My first certain record of Robert is his marriage to Anne Blenkinsop*on 9 August 1793, in the parish of Kirkland near Penrith in what was then Cumberland.  Their first child, John was born early in 1796 and their last child, my ancestor Jane, was born in 1821.  They had five sons and eight daughters.  At least one of the daughters died young, I am not sure about what happened to many of the others; Pearson is a common name and so challenging to research.  Most of the children had common given names too, including an Eliza and an Elizabeth, both living with their parents in 1841.  One daughter had a less common name, Tamar, which might be a helpful clue for further research.  A John Pearson married Tamar Braithwait in 1724, in Kirkland. Also of interested ins their daughter Frances, as this name was passed down the family, as can be seen from the lineage outlined below.

As mentioned, Robert was a farmer.  On his death certificate he was described as a Yeoman, which suggests he owned land rather than leased it.  I don’t know what he farmed but his third son, Joseph Pearson, seems to have inherited the farm.  The 1851 and 1861 censuses say that Joseph was a farmer of 57 acres.

By 1841, Robert Pearson and Ann seem to have retired to Newbiggin, near Dacre, on the other side of Penrith to Kirkland, although the census still lists him as a farmer.  Just to complicate matters, Newbiggin is also the name of a Westmorland parish next to Kirkland.  There are several Newbiggin’s in the area, so it is necessary to be extra careful to make sure I am researching in the right location.

Robert Pearson died 11 December 1845 of natural decay.  His age was given as 80, so my guess is that natural decay is another term for old age.

Robert left a will, but I have not yet obtained a copy of it.  Maybe it will fill in some gaps.  Researching this family is certainly a challenge given the common names.

*or Blenkinship.  There are a lot of variant spellings for this surname.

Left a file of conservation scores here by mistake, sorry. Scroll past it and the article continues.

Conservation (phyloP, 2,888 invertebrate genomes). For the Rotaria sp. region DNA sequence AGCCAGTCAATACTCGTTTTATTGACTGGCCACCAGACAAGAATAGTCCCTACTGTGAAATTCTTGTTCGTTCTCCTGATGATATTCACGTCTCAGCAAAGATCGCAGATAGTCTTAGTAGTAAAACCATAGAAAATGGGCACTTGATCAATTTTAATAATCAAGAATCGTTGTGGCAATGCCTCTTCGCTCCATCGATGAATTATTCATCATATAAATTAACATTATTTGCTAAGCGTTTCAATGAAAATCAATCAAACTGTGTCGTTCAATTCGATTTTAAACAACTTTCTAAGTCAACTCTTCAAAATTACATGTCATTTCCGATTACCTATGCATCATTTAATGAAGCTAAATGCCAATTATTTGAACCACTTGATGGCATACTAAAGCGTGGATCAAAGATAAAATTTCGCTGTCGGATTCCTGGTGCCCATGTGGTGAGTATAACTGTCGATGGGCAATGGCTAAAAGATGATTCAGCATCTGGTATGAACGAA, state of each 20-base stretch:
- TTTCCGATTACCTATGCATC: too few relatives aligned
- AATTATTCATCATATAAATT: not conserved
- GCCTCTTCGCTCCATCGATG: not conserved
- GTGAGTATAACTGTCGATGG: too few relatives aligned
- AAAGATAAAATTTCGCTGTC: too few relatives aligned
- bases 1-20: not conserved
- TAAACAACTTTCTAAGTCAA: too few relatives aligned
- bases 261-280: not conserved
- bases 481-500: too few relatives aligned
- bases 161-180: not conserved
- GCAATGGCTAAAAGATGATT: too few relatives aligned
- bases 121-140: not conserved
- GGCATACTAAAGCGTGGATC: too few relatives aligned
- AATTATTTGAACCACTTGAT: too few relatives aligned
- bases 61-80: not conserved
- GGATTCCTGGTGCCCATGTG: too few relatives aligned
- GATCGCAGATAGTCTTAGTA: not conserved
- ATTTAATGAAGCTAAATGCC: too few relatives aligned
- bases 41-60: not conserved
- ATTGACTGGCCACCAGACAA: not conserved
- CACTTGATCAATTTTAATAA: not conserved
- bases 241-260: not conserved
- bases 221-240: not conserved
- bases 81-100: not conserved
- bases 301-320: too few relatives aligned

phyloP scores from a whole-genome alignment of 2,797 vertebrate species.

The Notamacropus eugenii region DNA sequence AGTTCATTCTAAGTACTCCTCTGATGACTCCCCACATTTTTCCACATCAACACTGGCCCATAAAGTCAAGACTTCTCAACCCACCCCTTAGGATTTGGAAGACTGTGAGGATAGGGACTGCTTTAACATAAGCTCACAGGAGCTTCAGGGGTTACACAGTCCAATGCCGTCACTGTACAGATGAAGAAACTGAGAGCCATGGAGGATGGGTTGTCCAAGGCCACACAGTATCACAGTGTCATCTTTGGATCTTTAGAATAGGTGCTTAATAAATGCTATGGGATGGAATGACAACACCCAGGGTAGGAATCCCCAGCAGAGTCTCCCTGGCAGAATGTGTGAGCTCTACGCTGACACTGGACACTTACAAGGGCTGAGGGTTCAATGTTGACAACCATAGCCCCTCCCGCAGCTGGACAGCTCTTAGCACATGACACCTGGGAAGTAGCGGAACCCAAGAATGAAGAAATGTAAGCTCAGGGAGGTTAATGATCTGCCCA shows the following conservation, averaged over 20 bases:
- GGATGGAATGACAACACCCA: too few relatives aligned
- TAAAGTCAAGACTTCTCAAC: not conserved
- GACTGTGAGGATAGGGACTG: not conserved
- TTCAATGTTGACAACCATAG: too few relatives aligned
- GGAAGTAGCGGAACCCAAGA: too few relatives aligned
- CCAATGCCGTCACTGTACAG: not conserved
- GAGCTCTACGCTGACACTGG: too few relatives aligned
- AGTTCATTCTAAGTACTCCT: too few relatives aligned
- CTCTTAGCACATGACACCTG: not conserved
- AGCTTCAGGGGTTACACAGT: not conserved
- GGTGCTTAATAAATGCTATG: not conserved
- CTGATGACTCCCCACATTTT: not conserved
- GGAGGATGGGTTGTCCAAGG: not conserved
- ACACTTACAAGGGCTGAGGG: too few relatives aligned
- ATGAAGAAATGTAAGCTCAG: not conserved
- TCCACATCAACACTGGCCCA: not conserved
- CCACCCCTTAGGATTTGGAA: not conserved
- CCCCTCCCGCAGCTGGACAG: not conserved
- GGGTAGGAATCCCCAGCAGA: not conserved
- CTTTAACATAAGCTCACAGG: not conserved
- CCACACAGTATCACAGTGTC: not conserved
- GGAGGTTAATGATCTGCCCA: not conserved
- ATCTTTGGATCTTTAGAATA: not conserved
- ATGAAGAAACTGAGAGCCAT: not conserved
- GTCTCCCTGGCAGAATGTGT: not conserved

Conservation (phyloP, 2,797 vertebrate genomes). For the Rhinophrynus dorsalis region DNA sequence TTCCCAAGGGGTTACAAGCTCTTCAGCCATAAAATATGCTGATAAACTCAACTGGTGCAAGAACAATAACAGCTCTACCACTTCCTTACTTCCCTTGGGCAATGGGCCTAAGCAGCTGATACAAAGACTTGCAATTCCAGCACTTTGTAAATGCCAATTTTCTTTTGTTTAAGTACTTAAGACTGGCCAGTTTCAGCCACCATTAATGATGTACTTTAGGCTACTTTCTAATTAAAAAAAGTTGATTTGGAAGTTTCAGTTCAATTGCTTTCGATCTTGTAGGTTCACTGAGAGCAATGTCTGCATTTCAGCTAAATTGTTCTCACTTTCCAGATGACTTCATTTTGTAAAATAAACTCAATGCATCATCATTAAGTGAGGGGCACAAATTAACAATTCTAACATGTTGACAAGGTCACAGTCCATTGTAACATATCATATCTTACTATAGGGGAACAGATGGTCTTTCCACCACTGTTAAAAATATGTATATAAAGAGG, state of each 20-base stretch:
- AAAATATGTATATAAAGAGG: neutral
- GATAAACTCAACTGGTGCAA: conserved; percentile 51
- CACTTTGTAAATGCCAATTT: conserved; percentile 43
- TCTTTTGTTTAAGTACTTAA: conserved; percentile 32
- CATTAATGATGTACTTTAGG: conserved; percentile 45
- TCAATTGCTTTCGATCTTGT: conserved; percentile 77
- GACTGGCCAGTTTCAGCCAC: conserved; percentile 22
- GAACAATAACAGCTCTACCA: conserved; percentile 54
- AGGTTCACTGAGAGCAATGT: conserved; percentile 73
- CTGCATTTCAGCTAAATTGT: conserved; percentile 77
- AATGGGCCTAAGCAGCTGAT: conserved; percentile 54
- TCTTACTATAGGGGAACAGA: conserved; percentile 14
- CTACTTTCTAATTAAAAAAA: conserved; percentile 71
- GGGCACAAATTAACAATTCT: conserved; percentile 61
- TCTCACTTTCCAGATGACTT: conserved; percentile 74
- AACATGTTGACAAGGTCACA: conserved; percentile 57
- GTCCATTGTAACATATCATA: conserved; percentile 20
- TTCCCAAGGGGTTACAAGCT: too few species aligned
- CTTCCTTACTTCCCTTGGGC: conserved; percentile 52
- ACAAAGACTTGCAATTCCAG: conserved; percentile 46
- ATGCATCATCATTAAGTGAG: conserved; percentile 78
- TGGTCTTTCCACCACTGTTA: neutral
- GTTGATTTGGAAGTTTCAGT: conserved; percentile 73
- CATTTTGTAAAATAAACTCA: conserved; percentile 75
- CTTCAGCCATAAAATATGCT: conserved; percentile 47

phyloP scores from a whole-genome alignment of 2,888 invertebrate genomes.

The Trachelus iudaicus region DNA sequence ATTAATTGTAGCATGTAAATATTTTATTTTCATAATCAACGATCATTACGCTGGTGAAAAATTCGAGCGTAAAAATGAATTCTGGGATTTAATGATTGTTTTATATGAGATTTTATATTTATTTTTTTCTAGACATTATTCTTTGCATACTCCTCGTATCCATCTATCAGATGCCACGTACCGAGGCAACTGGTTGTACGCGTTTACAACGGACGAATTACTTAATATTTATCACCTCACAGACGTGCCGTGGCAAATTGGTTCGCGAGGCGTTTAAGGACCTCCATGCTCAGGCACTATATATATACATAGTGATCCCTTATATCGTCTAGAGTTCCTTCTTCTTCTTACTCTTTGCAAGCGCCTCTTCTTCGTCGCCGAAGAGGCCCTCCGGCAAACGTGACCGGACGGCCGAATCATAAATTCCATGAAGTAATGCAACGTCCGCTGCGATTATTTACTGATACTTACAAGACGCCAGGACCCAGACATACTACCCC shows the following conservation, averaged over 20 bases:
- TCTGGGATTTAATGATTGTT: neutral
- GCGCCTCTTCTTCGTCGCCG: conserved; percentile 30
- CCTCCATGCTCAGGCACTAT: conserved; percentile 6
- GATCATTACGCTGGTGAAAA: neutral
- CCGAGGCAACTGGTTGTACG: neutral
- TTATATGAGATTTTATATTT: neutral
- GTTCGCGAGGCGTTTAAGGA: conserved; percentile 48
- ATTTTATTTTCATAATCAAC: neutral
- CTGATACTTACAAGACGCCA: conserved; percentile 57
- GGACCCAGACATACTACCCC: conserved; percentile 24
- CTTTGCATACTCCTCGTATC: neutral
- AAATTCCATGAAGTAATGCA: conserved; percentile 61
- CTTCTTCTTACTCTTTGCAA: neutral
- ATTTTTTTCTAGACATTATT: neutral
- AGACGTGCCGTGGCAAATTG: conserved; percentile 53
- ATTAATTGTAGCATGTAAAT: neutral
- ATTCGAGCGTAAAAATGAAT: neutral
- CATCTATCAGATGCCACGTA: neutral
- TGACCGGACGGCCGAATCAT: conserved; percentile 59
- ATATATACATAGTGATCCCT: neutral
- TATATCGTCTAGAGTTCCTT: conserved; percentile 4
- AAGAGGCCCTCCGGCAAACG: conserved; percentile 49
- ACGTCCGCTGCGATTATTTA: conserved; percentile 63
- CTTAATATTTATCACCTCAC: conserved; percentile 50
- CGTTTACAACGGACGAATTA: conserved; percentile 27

Notes on lineage: Me > Dad > Helen Frances Ruth Akeroyd > Percy Tomlinson Akeroyd > Frances Elizabeth Tomlinson > Jane Pearson > Robert Pearson

Saturday, 13 February 2016

Valentine’s Day: the Diary part two and other stories

I recently read a blog post that asked where the reader’s sixteen great great grandparents came from.  Mine came from seven English counties, two Australian States (then colonies), Scotland and Wales, so were from all over the place.  This led to me to wonder about how these people and my other ancestor couples came to meet and have children.  With Valentine’s Day coming up, I thought it would be nice to share some of the stories I know.

To get into the right mood, here is the oldest wedding photo of direct ancestors that I have – Walter George Charley and Constance Mary Macdonald.  They both lived in the same part of Melbourne, Australia.  A piece of lace from this wedding dress was sewn into a wedding dress worn at a family wedding last year.

I have written before about my great grandfather James JesseBlake who wrote his life story.  He described how he met his future wife, Eliza Todd.  One Sunday morning, James left London to visit a friend in country Kent.  One his way home, he went to a church in Greenwich to have a look.  A church service was just starting so he decided to stay for it.  There was a young lady, Eliza, sitting nearby who couldn’t find the service in the prayer book, so he gave her his book.  After the service, he walked her back to the ladies school where she was a servant.  A couple of weeks later he went back to the same church service in the hope of seeing her again, which he did and he was then also introduced to Eliza’s mistress.  Soon after this, they met each other’s families. They married a few years later.  It is rare to have this much detail about regular people, in most cases the only option is speculation.

I do have some ancestors who were related in some way prior to their marriage and so must have been well known to one another.  I previously told the story of Priscilla Goodyear who married her brother-in-law John Camp Shephard.  A couple with a similar story from the Akeroyd side of the family are George Newsome and widow Hannah Talbot nee Blakeley, married in 1800.  George Newsome was a widower whose previous wife was Hannah’s sister Jane.  At the time of both the Goodyear-Shephard and Newsome-Blakeley marriages were within prohibited degrees of affinity, which means they shouldn’t have been allowed to marry.  Now marrying a sibling in-law is legal in England.  In both cases, the couples were married some distance from where they lived and so would not have been known to the minister who performed the ceremony.